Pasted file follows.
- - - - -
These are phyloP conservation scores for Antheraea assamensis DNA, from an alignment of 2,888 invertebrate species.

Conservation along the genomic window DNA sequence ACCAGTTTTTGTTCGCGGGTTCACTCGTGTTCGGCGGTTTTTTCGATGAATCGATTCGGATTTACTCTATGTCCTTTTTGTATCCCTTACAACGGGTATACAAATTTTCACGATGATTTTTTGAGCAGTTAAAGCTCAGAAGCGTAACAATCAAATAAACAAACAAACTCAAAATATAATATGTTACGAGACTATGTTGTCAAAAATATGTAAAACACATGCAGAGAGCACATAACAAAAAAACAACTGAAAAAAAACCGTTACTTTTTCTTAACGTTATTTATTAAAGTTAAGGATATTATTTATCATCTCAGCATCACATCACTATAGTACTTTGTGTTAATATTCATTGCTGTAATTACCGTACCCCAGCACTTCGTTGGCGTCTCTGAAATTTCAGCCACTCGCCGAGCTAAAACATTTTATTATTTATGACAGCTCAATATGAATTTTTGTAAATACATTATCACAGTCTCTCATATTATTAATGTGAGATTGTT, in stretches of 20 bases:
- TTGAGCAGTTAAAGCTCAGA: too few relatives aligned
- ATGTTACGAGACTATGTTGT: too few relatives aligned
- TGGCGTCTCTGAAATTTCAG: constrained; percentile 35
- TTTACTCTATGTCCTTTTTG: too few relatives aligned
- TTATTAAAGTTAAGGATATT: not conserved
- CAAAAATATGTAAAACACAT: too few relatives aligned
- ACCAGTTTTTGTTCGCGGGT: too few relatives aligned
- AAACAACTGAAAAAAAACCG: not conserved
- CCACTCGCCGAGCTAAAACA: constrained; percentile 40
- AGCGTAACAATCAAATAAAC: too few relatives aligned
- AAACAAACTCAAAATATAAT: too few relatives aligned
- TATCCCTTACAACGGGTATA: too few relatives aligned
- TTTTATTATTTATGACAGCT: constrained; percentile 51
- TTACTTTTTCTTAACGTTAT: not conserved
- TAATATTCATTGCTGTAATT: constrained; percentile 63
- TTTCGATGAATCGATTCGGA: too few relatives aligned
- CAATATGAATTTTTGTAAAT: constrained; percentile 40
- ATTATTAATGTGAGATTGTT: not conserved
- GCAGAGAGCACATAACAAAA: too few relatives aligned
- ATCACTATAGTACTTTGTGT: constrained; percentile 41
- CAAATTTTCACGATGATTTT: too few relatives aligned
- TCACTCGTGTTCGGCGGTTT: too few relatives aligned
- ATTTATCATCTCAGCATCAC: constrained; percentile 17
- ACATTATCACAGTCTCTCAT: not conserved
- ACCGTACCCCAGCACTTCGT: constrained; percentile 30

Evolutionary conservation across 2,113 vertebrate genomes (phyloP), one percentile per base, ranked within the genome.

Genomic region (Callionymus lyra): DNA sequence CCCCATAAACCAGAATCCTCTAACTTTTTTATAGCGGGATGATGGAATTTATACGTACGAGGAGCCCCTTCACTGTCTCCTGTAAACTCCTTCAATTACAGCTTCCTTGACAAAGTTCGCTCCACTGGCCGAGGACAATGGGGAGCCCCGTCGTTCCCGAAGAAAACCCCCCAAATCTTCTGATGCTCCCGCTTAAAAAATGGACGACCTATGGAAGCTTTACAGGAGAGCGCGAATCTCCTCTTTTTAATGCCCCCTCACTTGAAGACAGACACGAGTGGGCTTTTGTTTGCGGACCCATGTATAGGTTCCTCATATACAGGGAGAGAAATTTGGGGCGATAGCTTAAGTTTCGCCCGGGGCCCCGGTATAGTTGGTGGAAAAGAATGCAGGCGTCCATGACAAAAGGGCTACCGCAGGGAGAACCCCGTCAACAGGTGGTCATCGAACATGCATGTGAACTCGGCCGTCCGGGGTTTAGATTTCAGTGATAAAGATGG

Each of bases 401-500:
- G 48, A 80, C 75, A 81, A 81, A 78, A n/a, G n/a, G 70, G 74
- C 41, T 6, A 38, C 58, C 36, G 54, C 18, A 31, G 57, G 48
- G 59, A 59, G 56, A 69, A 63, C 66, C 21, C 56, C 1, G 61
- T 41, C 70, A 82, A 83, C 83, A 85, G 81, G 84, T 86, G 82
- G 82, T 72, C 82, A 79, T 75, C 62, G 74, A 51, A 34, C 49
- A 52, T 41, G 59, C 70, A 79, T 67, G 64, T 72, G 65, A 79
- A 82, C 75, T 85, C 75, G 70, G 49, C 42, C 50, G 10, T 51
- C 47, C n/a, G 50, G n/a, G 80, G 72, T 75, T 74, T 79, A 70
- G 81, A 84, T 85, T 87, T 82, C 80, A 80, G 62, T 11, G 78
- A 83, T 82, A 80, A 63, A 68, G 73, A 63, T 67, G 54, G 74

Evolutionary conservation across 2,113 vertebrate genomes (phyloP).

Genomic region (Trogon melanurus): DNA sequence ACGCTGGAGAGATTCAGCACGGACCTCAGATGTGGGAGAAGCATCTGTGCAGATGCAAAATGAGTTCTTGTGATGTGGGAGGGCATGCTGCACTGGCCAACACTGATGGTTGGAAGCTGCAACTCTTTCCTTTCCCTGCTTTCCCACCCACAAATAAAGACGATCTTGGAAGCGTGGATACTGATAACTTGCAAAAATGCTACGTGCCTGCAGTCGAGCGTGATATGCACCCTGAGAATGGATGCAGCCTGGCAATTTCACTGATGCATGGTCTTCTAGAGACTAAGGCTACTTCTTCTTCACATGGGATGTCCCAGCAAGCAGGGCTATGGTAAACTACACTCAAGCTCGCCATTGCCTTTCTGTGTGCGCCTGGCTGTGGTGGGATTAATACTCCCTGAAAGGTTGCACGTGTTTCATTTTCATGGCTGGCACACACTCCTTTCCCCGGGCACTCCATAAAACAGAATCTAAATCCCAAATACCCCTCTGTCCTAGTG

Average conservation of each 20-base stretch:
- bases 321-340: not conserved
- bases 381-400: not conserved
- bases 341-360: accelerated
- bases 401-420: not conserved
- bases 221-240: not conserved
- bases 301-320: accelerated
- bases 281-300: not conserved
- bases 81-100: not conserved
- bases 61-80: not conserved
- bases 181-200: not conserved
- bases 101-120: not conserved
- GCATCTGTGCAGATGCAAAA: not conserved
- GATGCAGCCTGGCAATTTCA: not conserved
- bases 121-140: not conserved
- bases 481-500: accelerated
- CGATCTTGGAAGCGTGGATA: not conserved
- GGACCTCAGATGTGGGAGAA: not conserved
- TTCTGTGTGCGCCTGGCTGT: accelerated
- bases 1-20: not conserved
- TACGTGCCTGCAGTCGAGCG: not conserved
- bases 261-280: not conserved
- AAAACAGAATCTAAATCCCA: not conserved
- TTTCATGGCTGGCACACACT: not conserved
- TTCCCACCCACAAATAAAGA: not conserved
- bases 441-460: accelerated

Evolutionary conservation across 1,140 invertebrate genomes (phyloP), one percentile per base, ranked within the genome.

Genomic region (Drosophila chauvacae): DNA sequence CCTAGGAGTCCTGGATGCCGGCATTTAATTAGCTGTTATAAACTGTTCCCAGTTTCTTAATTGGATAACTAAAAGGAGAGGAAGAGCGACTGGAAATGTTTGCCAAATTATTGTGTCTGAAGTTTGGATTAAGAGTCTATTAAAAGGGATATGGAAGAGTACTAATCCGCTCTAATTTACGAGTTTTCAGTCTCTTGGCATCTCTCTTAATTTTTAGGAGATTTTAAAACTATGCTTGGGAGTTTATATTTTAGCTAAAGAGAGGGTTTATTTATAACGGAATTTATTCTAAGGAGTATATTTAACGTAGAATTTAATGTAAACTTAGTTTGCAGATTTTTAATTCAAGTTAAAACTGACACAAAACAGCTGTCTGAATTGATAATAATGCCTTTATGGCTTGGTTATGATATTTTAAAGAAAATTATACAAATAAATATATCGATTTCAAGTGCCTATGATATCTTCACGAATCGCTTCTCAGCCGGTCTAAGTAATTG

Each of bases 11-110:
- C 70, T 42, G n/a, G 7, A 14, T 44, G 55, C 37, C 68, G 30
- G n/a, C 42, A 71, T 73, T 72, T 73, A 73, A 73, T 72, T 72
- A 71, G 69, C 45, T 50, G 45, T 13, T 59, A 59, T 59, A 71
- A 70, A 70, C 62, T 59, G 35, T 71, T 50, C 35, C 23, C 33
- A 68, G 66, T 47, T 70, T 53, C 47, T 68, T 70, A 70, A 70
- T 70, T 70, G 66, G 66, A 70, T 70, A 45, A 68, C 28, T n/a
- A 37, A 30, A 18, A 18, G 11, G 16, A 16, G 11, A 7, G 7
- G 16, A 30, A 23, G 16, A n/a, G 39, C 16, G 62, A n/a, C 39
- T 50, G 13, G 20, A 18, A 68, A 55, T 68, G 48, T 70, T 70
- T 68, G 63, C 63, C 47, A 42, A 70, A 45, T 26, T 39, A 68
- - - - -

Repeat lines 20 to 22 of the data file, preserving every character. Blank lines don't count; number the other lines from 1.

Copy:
- ATTATTAATGTGAGATTGTT: not conserved
- GCAGAGAGCACATAACAAAA: too few relatives aligned
- ATCACTATAGTACTTTGTGT: constrained; percentile 41